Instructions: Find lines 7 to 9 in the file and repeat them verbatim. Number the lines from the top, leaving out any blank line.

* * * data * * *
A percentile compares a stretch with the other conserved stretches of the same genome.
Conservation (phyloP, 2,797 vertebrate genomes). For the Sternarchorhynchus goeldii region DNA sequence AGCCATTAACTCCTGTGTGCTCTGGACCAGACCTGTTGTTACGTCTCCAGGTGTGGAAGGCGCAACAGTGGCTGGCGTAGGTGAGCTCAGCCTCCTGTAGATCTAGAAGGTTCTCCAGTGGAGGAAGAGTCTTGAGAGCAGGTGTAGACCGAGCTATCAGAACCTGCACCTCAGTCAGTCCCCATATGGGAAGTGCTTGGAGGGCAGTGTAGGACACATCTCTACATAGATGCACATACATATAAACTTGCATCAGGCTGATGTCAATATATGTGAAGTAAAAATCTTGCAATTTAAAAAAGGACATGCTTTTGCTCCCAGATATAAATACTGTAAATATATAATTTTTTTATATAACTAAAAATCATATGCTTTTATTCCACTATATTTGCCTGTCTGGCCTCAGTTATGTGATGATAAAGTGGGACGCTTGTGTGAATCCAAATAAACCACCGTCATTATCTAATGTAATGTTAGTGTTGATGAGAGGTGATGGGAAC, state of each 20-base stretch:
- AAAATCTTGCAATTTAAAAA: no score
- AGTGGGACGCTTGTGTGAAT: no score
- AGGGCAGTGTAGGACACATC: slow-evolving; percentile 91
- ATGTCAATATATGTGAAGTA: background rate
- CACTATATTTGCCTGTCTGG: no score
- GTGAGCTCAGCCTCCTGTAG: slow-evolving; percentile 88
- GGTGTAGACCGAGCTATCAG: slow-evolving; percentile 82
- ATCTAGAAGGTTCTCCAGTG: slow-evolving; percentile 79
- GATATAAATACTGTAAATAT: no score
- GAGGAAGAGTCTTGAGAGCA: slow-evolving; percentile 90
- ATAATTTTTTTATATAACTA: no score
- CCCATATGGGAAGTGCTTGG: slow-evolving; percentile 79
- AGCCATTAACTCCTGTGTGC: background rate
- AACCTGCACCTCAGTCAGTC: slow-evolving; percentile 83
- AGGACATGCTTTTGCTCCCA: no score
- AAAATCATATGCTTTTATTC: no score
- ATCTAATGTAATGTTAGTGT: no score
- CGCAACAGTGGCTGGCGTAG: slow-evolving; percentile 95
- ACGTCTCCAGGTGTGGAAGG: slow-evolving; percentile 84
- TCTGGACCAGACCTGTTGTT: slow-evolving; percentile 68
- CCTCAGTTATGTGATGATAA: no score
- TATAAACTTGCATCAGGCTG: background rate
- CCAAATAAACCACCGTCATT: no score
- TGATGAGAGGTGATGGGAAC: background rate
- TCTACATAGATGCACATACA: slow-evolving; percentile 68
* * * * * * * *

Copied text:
- CACTATATTTGCCTGTCTGG: no score
- GTGAGCTCAGCCTCCTGTAG: slow-evolving; percentile 88
- GGTGTAGACCGAGCTATCAG: slow-evolving; percentile 82